“I can’t believe it. I fell in with the bad nuns.” – Season 2, Episode 11
The first season of Orange is the New Black was didactic and revelatory – the most entertaining sociology lesson ever, featuring a large and diverse cast of mostly women. I loved it.
The series (available only on Netflix streaming) originates from Piper Kerman’s memoir Orange is the New Black: My Year in a Women’s Prison. Wealthy socialite Piper Chapman was named as a conspirator in a drug ring (she transported drugs one time) and pleaded to serve fifteen months in federal prison. Season 1 stuck with the bare bones of Kerman’s book for its through-line, and expanded the stories of other inmates in fascinating ways. Flashbacks were used to contrast lives before prison, also to highlight the daily grind of incarceration. Every episode packed an empathic wallop and felt entirely fresh.
Season 1 finished Piper’s arc in shocking (apocryphal) fashion, leaving the audience wondering where the show could go next. We needn’t have worried. Season 2 picks up shortly after the events of the previous episode, and plays a novel variation on the first season’s “fish out of water” theme. For starters, the fish is now blind. Jodie Foster directs the first episode, which centers almost entirely on Piper. It’s a 60-minute masterpiece of tension and dark humor, a new series high. It also examines the only major plot element from Kerman’s book that wasn’t covered in the first season – from here on out, it’s showrunner Jenji Kohan’s canvas, a very good thing indeed.
Episode 2 is an inevitable comedown, and it’s one of several scattershot episodes in the season. The framework is still in place, but it’s more loosely constructed. Whereas the first season tended to feature a single character in a given week’s flashback, and those stories tended to be self contained, in Season 2 they don’t always conclude and some expand across episodes. Episode 2 doesn’t show Piper at all, which is disconcerting at first – without her through-line, we aren’t sure where the narrative is going. The cast is even larger this season, and at times it all feels like a variety show on the theme of makeshift families.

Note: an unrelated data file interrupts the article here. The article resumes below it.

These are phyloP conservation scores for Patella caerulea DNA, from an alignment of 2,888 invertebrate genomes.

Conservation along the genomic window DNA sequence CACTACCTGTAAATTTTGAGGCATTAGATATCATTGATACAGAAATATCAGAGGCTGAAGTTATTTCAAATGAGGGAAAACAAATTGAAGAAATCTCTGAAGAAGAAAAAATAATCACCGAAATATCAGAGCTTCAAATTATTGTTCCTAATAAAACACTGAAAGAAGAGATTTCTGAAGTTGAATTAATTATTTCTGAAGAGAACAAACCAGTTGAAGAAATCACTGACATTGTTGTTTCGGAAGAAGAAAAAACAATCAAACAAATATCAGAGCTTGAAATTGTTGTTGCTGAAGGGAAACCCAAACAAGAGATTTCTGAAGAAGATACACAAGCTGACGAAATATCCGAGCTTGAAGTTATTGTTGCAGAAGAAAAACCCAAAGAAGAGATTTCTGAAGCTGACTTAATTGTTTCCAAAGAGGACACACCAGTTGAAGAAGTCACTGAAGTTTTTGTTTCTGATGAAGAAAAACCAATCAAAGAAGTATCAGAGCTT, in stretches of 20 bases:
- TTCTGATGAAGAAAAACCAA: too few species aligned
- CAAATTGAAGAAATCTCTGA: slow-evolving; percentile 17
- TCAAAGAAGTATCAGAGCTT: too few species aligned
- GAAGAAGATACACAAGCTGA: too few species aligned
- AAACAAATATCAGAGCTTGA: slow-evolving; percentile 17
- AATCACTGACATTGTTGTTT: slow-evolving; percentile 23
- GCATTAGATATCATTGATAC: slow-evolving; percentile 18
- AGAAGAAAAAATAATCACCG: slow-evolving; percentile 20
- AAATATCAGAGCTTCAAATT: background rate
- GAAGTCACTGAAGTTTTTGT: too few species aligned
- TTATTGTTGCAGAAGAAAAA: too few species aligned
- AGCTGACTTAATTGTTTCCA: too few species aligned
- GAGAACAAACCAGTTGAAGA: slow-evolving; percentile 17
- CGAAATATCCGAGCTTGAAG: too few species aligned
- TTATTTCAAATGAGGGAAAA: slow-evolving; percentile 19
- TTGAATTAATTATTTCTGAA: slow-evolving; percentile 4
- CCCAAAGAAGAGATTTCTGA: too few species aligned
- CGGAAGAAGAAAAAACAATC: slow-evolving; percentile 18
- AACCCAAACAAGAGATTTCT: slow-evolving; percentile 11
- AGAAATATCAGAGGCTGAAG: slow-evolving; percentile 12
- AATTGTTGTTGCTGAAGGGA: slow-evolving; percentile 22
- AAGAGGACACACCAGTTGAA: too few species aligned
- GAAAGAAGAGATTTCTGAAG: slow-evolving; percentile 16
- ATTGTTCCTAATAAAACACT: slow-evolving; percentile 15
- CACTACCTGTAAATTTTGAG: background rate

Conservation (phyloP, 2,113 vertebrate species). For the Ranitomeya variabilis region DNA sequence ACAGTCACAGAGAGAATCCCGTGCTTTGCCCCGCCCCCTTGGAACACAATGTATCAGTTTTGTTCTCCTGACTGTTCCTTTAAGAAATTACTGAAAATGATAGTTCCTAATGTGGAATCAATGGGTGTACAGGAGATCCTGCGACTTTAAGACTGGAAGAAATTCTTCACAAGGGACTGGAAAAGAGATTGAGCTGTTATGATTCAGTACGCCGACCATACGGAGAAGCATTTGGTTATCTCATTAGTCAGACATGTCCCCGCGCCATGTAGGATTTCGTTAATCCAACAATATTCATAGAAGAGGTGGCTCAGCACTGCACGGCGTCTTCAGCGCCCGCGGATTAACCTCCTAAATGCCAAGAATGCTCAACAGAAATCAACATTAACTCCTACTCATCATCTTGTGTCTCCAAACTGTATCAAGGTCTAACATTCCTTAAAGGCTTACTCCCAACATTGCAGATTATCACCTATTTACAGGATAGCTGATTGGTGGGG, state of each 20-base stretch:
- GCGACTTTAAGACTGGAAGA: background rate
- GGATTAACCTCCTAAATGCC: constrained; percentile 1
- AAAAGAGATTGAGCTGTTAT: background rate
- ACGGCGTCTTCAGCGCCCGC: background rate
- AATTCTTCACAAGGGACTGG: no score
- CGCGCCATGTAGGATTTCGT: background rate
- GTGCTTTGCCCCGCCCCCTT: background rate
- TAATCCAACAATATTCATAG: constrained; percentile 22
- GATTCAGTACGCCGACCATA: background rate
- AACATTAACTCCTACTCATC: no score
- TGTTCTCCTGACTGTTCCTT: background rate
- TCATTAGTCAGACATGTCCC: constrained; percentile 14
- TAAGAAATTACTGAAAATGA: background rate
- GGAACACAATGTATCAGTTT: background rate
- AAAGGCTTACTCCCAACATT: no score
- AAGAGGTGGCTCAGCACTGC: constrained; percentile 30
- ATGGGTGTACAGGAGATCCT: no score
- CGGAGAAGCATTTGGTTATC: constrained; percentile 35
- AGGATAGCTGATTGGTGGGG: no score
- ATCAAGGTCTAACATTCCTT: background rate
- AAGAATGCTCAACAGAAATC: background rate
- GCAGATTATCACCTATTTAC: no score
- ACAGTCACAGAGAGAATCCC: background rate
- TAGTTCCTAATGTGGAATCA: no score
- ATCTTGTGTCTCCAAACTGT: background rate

Episode 3 also lacks a confident tone (both 2 and 3 were directed by Michael Trim, his only outings this season.) It features a really awkward flashback, recalling certain events of Season 1. Although narratively significant, it breaks the “rules” the show has established for itself. I wish they’d found a different reveal for the necessary information.
Episode 4 marks a return to greatness. Titled A Whole Other Hole, it begins to establish the arc of Season 2. It features the best set-piece comedy the show has yet accomplished, no mean feat (this is where the title comes from.) We also get Lorna Morello’s story. Morello is one of the show’s sweeter characters and I missed seeing her featured in a Season 1 flashback. The logic of this becomes apparent as the episode plays out; director Phil Abraham nails the reveal near the end; we might have suspected as much but it’s a heartbreaker. Australian actress Yael Stone (playing Italian-American with a voice described by Vulture’s Denise Martin as “equal parts Boston, Brooklyn, and Miss Adelaide…”) is wonderful and devastating. She gets several more spotlight moments throughout the season, including a warped summary of Pixar’s Toy Story in Episode 13.
Episodes 5 and 7 are both directed by Andrew McCarthy, of Pretty in Pink fame. While both move things along, they feel scattered and unfocused. It’s unfortunate that the weakest episodes of the second season were directed by McCarthy and Trim, the show’s most prolific directors. Trim directed five episodes in the first season and McCarthy handled three – all of those were stronger than these four; then again, the structure was more conventional back then.